The International Monetary Fund (IMF) has cautioned South Africa against its large fiscal deficit and its massive debt burden.
In a statement released this week, the IMF said improvements to the country’s fiscus will require containing the country’s excessive wage bill as well as avoiding “ill-targeted subsidies and transfers” to inefficient State-Owned Enterprises (SOEs).
The IMF held a virtual meeting with the country’s authorities this month.
The monetary fund’s division chief for the southern Africa region, Ana Lucía Coronel, said in order to reignite growth and job creation, South Africa needs to advance reforms that address Eskom and other SOEs’ difficulties, strengthen competition and governance, and increase labour market flexibility.
“Fiscal consolidation needs to be accompanied by a decisive reform package that removes constraints to growth and job creation,” said Coronel.
The Covid-19 pandemic in South Africa came when the fiscus was already stretched to its limits.
In June last year, Finance Minister Tito Mboweni said the country is in its worst economic performance since the Great Depression with Treasury projecting a GDP contraction of 7.2%.
In September, Statistics South Africa reported the country’s GDP contracted by a record 16.4% (or by 51% on a quarter-on-quarter seasonally adjusted and annualised rate) in the second quarter of 2020, extending SA’s technical recession to four consecutive quarters of negative economic growth.
The country’s unemployment rate jumped to 30.8% in the third quarter of 2020 from 23.3% in the second quarter.
The expanded definition of unemployment suggests an even worse picture. Statistics South Africa placed the expanded definition of unemployment at 43.1% from 42% the previous quarter, a 1.1-percentage point increase.
Coronel said: “Output contracted sharply, and employment losses were significant, despite the authorities’ timely actions to support the most vulnerable groups and affected businesses.
“Public finances also suffered severely, with the budget deficit and public debt increasing significantly amid the recession and pandemic-related expenses.
“The resurgence of infections and the protracted vaccination procurement and distribution processes, as elsewhere, will likely weigh on the economic recovery this year, notwithstanding improved external condition,” she said.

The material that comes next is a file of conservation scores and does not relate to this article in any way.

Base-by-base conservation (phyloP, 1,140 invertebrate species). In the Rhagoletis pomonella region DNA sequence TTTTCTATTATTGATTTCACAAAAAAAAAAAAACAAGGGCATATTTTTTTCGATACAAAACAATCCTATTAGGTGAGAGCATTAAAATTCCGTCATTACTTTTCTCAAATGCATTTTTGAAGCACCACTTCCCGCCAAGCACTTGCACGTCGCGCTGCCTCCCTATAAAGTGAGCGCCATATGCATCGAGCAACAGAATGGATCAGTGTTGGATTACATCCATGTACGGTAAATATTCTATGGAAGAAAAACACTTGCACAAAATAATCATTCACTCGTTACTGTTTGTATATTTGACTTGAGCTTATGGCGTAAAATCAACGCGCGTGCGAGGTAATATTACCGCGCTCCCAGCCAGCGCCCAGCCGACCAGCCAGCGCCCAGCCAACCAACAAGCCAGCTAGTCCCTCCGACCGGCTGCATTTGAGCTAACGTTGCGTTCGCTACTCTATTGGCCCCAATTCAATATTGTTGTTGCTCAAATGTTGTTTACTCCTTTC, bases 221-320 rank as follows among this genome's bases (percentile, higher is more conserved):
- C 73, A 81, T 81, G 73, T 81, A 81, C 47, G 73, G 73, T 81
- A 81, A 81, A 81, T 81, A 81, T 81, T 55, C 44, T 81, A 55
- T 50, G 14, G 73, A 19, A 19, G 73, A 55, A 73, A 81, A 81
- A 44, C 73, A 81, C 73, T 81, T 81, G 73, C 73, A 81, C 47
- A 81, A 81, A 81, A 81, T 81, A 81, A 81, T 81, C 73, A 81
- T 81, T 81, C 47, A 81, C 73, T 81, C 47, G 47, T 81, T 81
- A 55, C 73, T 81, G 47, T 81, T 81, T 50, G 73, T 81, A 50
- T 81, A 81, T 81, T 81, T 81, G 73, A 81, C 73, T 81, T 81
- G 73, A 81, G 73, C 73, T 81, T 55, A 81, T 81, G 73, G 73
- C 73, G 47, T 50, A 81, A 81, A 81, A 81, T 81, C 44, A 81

Coronel added that the pandemic has further exposed vulnerabilities of the South African economy.
She said this is why tackling long-standing fiscal and structural challenges is more critical than ever to set the stage for a robust recovery and pursue strong, durable, and inclusive growth.
“As per our previous advice, creating conditions to boost private investment, redefining the role of the public sector in network industries to facilitate competition, and tightening fiscal policy to rein in rapidly increasing debt are imperative,” she said.
In response to the IMF, the National Treasury said South Africa remains committed to reduce its fiscal deficit and to stabilise debt over the next five years and return the public finances to a sustainable position. The Treasury also said the country was committed to implementing structural reforms.
“We have confirmed that government’s medium-term policy priorities are economic recovery, fiscal consolidation and that reductions to the wage bill will assist in narrowing the budget,” said the treasury in a statement.
National Treasury added that in December 2020, the Labour Court dismissed the application by public sector unions “seeking to force government to implement salary increases for this year as part of the 2018 wage agreement”.
A decision the treasury found “encouraging in the context of a constrained fiscal framework”.
The National Treasury reiterated its commitment to the president’s Economic Reconstruction and Recovery Plan in order to accelerate growth, secure fiscal sustainability and create jobs.
The statement adds that the Budget Speech in February 2021 will also provide further details on government’s plan in supporting inclusive economic growth.